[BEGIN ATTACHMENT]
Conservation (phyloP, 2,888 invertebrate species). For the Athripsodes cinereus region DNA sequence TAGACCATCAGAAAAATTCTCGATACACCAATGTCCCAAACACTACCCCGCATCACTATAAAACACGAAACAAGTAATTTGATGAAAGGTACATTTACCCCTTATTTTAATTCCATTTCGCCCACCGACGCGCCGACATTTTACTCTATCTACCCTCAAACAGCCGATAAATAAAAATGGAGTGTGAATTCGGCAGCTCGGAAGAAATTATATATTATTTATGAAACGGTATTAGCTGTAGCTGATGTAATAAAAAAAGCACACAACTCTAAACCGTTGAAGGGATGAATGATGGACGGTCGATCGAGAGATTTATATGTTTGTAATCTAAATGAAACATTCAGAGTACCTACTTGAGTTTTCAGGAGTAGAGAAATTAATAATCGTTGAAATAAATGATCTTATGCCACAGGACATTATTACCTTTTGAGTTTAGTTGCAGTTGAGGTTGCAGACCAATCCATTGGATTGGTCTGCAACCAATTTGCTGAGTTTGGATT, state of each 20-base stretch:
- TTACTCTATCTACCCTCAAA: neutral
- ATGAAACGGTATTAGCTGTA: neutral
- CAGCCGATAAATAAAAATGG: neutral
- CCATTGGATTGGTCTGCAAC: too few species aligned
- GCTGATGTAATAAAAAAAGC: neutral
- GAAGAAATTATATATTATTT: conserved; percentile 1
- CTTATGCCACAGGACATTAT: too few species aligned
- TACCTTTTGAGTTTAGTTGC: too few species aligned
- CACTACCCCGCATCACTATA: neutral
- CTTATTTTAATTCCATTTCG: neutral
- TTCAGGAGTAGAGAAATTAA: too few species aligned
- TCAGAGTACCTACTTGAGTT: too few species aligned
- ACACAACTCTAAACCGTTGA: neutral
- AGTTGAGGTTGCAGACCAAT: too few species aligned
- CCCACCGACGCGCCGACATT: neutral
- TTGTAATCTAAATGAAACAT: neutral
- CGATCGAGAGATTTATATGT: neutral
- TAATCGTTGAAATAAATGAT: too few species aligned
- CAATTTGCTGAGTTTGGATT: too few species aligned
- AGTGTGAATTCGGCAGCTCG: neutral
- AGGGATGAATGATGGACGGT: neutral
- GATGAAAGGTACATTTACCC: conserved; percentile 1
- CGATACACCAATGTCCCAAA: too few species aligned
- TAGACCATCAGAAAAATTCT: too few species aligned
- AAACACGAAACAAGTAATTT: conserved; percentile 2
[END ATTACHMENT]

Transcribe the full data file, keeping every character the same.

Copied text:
Conservation (phyloP, 2,888 invertebrate species). For the Athripsodes cinereus region DNA sequence TAGACCATCAGAAAAATTCTCGATACACCAATGTCCCAAACACTACCCCGCATCACTATAAAACACGAAACAAGTAATTTGATGAAAGGTACATTTACCCCTTATTTTAATTCCATTTCGCCCACCGACGCGCCGACATTTTACTCTATCTACCCTCAAACAGCCGATAAATAAAAATGGAGTGTGAATTCGGCAGCTCGGAAGAAATTATATATTATTTATGAAACGGTATTAGCTGTAGCTGATGTAATAAAAAAAGCACACAACTCTAAACCGTTGAAGGGATGAATGATGGACGGTCGATCGAGAGATTTATATGTTTGTAATCTAAATGAAACATTCAGAGTACCTACTTGAGTTTTCAGGAGTAGAGAAATTAATAATCGTTGAAATAAATGATCTTATGCCACAGGACATTATTACCTTTTGAGTTTAGTTGCAGTTGAGGTTGCAGACCAATCCATTGGATTGGTCTGCAACCAATTTGCTGAGTTTGGATT, state of each 20-base stretch:
- TTACTCTATCTACCCTCAAA: neutral
- ATGAAACGGTATTAGCTGTA: neutral
- CAGCCGATAAATAAAAATGG: neutral
- CCATTGGATTGGTCTGCAAC: too few species aligned
- GCTGATGTAATAAAAAAAGC: neutral
- GAAGAAATTATATATTATTT: conserved; percentile 1
- CTTATGCCACAGGACATTAT: too few species aligned
- TACCTTTTGAGTTTAGTTGC: too few species aligned
- CACTACCCCGCATCACTATA: neutral
- CTTATTTTAATTCCATTTCG: neutral
- TTCAGGAGTAGAGAAATTAA: too few species aligned
- TCAGAGTACCTACTTGAGTT: too few species aligned
- ACACAACTCTAAACCGTTGA: neutral
- AGTTGAGGTTGCAGACCAAT: too few species aligned
- CCCACCGACGCGCCGACATT: neutral
- TTGTAATCTAAATGAAACAT: neutral
- CGATCGAGAGATTTATATGT: neutral
- TAATCGTTGAAATAAATGAT: too few species aligned
- CAATTTGCTGAGTTTGGATT: too few species aligned
- AGTGTGAATTCGGCAGCTCG: neutral
- AGGGATGAATGATGGACGGT: neutral
- GATGAAAGGTACATTTACCC: conserved; percentile 1
- CGATACACCAATGTCCCAAA: too few species aligned
- TAGACCATCAGAAAAATTCT: too few species aligned
- AAACACGAAACAAGTAATTT: conserved; percentile 2